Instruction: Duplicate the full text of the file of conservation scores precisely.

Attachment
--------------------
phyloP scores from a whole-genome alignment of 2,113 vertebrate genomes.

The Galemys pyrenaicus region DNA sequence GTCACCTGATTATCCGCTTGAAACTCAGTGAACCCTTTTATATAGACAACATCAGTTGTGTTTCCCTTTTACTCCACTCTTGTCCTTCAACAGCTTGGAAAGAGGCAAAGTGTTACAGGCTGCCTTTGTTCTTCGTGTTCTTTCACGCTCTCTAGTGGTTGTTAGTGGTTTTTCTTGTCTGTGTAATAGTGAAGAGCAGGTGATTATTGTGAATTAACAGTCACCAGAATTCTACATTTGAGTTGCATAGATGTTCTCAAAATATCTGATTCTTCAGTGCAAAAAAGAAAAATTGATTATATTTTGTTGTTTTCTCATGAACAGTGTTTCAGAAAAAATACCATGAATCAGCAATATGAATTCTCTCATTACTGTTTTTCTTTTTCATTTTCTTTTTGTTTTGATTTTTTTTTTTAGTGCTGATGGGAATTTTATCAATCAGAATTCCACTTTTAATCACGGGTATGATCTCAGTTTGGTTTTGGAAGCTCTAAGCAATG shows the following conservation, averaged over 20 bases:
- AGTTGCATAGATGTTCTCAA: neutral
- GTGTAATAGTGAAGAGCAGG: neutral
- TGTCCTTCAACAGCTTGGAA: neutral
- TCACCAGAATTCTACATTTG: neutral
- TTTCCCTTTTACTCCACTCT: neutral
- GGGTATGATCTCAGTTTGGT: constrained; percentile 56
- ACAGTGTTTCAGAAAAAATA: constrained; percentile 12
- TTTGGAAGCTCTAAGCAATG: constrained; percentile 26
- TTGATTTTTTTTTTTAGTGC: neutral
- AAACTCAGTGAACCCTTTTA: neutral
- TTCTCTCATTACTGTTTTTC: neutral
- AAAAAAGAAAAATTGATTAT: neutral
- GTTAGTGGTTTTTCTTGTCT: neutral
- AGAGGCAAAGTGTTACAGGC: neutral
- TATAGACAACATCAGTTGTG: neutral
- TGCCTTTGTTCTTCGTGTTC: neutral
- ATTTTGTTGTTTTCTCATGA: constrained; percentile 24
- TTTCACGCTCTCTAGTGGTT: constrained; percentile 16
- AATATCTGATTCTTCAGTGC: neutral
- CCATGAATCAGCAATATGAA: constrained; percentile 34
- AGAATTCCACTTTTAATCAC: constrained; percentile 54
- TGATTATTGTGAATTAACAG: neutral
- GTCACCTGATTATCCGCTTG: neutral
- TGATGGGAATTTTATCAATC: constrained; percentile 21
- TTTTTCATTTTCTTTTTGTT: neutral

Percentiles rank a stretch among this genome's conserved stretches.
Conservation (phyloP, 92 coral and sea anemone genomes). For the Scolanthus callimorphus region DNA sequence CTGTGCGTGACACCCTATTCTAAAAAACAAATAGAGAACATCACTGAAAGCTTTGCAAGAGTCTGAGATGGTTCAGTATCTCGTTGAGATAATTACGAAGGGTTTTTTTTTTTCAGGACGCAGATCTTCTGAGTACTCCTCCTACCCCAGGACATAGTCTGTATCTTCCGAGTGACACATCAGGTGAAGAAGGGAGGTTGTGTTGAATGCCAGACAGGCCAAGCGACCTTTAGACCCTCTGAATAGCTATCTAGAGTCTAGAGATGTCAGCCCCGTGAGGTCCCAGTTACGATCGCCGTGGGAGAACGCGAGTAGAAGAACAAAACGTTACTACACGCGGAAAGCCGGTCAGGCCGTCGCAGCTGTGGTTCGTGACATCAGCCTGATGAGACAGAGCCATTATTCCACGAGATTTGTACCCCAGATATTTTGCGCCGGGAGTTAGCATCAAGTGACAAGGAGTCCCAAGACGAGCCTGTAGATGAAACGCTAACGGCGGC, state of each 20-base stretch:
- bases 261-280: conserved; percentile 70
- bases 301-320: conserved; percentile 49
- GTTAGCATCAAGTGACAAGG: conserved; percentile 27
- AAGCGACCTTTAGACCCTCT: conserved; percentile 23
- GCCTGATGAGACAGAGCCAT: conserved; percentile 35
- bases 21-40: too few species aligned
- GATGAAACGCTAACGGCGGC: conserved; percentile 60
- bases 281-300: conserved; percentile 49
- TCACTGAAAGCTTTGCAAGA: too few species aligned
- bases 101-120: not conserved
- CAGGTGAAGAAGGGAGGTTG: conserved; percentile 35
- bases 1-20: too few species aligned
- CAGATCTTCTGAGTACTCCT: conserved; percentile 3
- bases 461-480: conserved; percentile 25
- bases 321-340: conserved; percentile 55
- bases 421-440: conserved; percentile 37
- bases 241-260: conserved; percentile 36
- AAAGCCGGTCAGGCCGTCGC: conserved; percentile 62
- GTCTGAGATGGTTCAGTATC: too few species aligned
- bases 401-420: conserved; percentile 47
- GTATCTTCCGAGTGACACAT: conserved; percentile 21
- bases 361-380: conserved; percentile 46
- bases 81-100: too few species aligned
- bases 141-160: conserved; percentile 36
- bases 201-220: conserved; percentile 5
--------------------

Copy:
phyloP scores from a whole-genome alignment of 2,113 vertebrate genomes.

The Galemys pyrenaicus region DNA sequence GTCACCTGATTATCCGCTTGAAACTCAGTGAACCCTTTTATATAGACAACATCAGTTGTGTTTCCCTTTTACTCCACTCTTGTCCTTCAACAGCTTGGAAAGAGGCAAAGTGTTACAGGCTGCCTTTGTTCTTCGTGTTCTTTCACGCTCTCTAGTGGTTGTTAGTGGTTTTTCTTGTCTGTGTAATAGTGAAGAGCAGGTGATTATTGTGAATTAACAGTCACCAGAATTCTACATTTGAGTTGCATAGATGTTCTCAAAATATCTGATTCTTCAGTGCAAAAAAGAAAAATTGATTATATTTTGTTGTTTTCTCATGAACAGTGTTTCAGAAAAAATACCATGAATCAGCAATATGAATTCTCTCATTACTGTTTTTCTTTTTCATTTTCTTTTTGTTTTGATTTTTTTTTTTAGTGCTGATGGGAATTTTATCAATCAGAATTCCACTTTTAATCACGGGTATGATCTCAGTTTGGTTTTGGAAGCTCTAAGCAATG shows the following conservation, averaged over 20 bases:
- AGTTGCATAGATGTTCTCAA: neutral
- GTGTAATAGTGAAGAGCAGG: neutral
- TGTCCTTCAACAGCTTGGAA: neutral
- TCACCAGAATTCTACATTTG: neutral
- TTTCCCTTTTACTCCACTCT: neutral
- GGGTATGATCTCAGTTTGGT: constrained; percentile 56
- ACAGTGTTTCAGAAAAAATA: constrained; percentile 12
- TTTGGAAGCTCTAAGCAATG: constrained; percentile 26
- TTGATTTTTTTTTTTAGTGC: neutral
- AAACTCAGTGAACCCTTTTA: neutral
- TTCTCTCATTACTGTTTTTC: neutral
- AAAAAAGAAAAATTGATTAT: neutral
- GTTAGTGGTTTTTCTTGTCT: neutral
- AGAGGCAAAGTGTTACAGGC: neutral
- TATAGACAACATCAGTTGTG: neutral
- TGCCTTTGTTCTTCGTGTTC: neutral
- ATTTTGTTGTTTTCTCATGA: constrained; percentile 24
- TTTCACGCTCTCTAGTGGTT: constrained; percentile 16
- AATATCTGATTCTTCAGTGC: neutral
- CCATGAATCAGCAATATGAA: constrained; percentile 34
- AGAATTCCACTTTTAATCAC: constrained; percentile 54
- TGATTATTGTGAATTAACAG: neutral
- GTCACCTGATTATCCGCTTG: neutral
- TGATGGGAATTTTATCAATC: constrained; percentile 21
- TTTTTCATTTTCTTTTTGTT: neutral

Percentiles rank a stretch among this genome's conserved stretches.
Conservation (phyloP, 92 coral and sea anemone genomes). For the Scolanthus callimorphus region DNA sequence CTGTGCGTGACACCCTATTCTAAAAAACAAATAGAGAACATCACTGAAAGCTTTGCAAGAGTCTGAGATGGTTCAGTATCTCGTTGAGATAATTACGAAGGGTTTTTTTTTTTCAGGACGCAGATCTTCTGAGTACTCCTCCTACCCCAGGACATAGTCTGTATCTTCCGAGTGACACATCAGGTGAAGAAGGGAGGTTGTGTTGAATGCCAGACAGGCCAAGCGACCTTTAGACCCTCTGAATAGCTATCTAGAGTCTAGAGATGTCAGCCCCGTGAGGTCCCAGTTACGATCGCCGTGGGAGAACGCGAGTAGAAGAACAAAACGTTACTACACGCGGAAAGCCGGTCAGGCCGTCGCAGCTGTGGTTCGTGACATCAGCCTGATGAGACAGAGCCATTATTCCACGAGATTTGTACCCCAGATATTTTGCGCCGGGAGTTAGCATCAAGTGACAAGGAGTCCCAAGACGAGCCTGTAGATGAAACGCTAACGGCGGC, state of each 20-base stretch:
- bases 261-280: conserved; percentile 70
- bases 301-320: conserved; percentile 49
- GTTAGCATCAAGTGACAAGG: conserved; percentile 27
- AAGCGACCTTTAGACCCTCT: conserved; percentile 23
- GCCTGATGAGACAGAGCCAT: conserved; percentile 35
- bases 21-40: too few species aligned
- GATGAAACGCTAACGGCGGC: conserved; percentile 60
- bases 281-300: conserved; percentile 49
- TCACTGAAAGCTTTGCAAGA: too few species aligned
- bases 101-120: not conserved
- CAGGTGAAGAAGGGAGGTTG: conserved; percentile 35
- bases 1-20: too few species aligned
- CAGATCTTCTGAGTACTCCT: conserved; percentile 3
- bases 461-480: conserved; percentile 25
- bases 321-340: conserved; percentile 55
- bases 421-440: conserved; percentile 37
- bases 241-260: conserved; percentile 36
- AAAGCCGGTCAGGCCGTCGC: conserved; percentile 62
- GTCTGAGATGGTTCAGTATC: too few species aligned
- bases 401-420: conserved; percentile 47
- GTATCTTCCGAGTGACACAT: conserved; percentile 21
- bases 361-380: conserved; percentile 46
- bases 81-100: too few species aligned
- bases 141-160: conserved; percentile 36
- bases 201-220: conserved; percentile 5